A pair of Black girls missing for days from Milwaukee was found by a search party of residents who banded together after police decided against issuing child abduction emergency alerts for them, according to reports across social media reports and from local media. It all unfolded against the backdrop of an alleged child sex trafficking ring the girls’ relatives suspected they could have been taken to be a part of.
The girls first went missing on Sunday, but the Milwaukee Journal Sentinel reported that a police spokesperson said the 13- and 15-year-old girls’ cases “had not been considered critical missing and did not meet the criteria for an Amber Alert.”
However, local media was presenting the story as one of the police being the victims of violence from civil unrest (allegedly caused by a lackadaisical police response to the missing teenage girls). Fox 6 reported that seven police officers and one firefighter were hurt in addition to at least three people being shot, not by police, following a series of fires that were set.
But on Facebook, where local activists and residents were documenting the events with live-streamed videos and photos, a different story was being told. A local photographer identified as Amanda Schlicher Press offered her own account of the case, which culminated in the reported safe rescue of the girls on Tuesday night. She painted a picture of racist policing that worked to serve a particular self-serving agenda.
Press said one of the missing girls’ mothers tracked her daughter’s phone to a house and alerted police about it, but the authorities never responded. That prompted a search party of civilians to get to work.
“A group of neighbors showed up at the house to knock on the door and look for the girls and when they did, shots were fired at them from inside,” Press wrote. “THEN the police showed up, arrested the people who were shooting from within the house, but claimed to not see any evidence of the girls there, and left the scene.” She later added that the “House is connected with a known sex predator and it was suspected that the girls had been lured or grabbed for sex trafficking.”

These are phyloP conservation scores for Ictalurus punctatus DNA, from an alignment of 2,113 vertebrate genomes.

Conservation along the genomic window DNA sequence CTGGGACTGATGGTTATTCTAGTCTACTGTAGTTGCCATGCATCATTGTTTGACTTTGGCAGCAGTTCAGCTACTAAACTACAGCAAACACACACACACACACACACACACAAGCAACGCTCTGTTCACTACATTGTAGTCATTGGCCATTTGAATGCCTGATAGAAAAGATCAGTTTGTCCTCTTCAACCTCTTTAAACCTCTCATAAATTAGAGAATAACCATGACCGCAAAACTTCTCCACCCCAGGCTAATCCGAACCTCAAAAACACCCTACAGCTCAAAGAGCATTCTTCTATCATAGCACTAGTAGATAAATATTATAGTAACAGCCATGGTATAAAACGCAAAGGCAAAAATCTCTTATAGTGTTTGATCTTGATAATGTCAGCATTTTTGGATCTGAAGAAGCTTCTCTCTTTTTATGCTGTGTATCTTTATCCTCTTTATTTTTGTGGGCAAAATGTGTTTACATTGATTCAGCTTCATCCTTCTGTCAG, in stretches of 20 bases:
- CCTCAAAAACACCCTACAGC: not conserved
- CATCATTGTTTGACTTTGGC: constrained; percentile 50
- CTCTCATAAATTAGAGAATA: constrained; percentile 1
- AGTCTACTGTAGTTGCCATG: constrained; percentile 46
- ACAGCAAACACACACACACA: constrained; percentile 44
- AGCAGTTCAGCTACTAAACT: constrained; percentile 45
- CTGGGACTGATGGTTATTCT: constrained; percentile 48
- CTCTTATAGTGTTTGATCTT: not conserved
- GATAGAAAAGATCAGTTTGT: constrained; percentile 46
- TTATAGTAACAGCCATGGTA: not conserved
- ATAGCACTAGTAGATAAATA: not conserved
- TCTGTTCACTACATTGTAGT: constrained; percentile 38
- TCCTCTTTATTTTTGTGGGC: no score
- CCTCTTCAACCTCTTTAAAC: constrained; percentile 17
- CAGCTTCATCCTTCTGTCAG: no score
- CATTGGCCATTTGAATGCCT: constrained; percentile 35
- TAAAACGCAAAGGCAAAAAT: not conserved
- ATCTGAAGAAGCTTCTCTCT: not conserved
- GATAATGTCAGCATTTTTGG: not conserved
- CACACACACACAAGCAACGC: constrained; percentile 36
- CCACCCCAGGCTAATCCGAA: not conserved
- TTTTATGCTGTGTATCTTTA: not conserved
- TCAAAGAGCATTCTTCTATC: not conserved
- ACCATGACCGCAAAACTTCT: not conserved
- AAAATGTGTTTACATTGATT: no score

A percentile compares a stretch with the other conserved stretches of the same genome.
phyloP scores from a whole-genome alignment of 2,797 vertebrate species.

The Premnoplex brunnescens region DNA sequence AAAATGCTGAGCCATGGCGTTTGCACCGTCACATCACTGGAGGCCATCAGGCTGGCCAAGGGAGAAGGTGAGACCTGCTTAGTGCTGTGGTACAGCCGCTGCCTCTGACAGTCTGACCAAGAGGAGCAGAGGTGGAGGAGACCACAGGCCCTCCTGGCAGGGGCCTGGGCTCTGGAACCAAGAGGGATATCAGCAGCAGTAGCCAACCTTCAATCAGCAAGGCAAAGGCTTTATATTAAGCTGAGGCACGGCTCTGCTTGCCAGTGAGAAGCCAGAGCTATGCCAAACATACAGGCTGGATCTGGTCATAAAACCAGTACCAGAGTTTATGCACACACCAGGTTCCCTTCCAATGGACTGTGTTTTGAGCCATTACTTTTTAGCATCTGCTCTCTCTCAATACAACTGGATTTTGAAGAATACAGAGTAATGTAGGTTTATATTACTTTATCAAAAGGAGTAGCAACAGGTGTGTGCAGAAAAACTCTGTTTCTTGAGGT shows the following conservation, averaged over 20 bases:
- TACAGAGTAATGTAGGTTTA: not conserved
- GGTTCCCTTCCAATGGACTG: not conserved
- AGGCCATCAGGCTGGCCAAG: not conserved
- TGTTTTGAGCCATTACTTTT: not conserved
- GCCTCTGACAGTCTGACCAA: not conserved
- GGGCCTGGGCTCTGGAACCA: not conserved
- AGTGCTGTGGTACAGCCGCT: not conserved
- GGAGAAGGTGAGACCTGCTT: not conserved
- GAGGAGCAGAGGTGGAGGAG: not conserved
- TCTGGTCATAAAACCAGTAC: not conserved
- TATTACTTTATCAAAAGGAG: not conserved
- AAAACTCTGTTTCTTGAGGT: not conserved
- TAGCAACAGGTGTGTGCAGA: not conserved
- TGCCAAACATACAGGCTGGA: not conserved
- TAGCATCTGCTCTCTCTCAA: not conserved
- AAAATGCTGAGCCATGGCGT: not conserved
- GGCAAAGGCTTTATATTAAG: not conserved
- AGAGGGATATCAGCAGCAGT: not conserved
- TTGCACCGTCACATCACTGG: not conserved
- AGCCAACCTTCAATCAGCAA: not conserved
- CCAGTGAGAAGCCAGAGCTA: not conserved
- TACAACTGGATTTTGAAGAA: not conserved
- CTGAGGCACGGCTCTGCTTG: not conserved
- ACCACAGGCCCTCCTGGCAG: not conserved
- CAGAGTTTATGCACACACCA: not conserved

Community activist Vaun L. Mayes recorded several videos from Tuesday and streamed it live on Facebook in conjunction with the Missing Person MKE account, a social media network it said was created in February “because there is a clear bias and selective culture/practice when it comes to issuing timely amber alerts and missing person reports in Milwaukee for POC.”
After the house was set on fire, “A search party of neighbors, NOT the police, found the two missing girls, and two other missing children, around 4:00pm. They were following neighbors’ tips from house to house that appear to be a straight up sex trafficking ring. They were doing this while dozens of police officers were ON SCENE doing nothing but harassing and intimidating residents. Police on the scene started using tear gas and rubber bullets on angry neighbors who were doing their jobs for them,” Press wrote.
Milwaukee police, which only announced one girl had been found, said it “cannot confirm” allegations of a sex trafficking ring and an investigation has been started. The police chief condemned the residents taking it upon themselves to serve justice in the community.
Milwaukee Police Chief Alfonso Morales called it “vigilantism” and “an unruly crowd” despite them reportedly finding the girls.
“What you had today is vigilantism. You had people take the law into their own hands and run off of information that has not been proven. We need to investigate that. That’s what the police is here for,” Morales said.
To be sure, the Department of Justice has issued guidelines for issuing AMBER Alerts, including five pieces of recommended criteria that the missing girls’ case seemed to fit perfectly.
According to a CNN report last year, “data shows that missing white children receive far more media coverage than missing black and brown children, despite higher rates of missing children among communities of color.”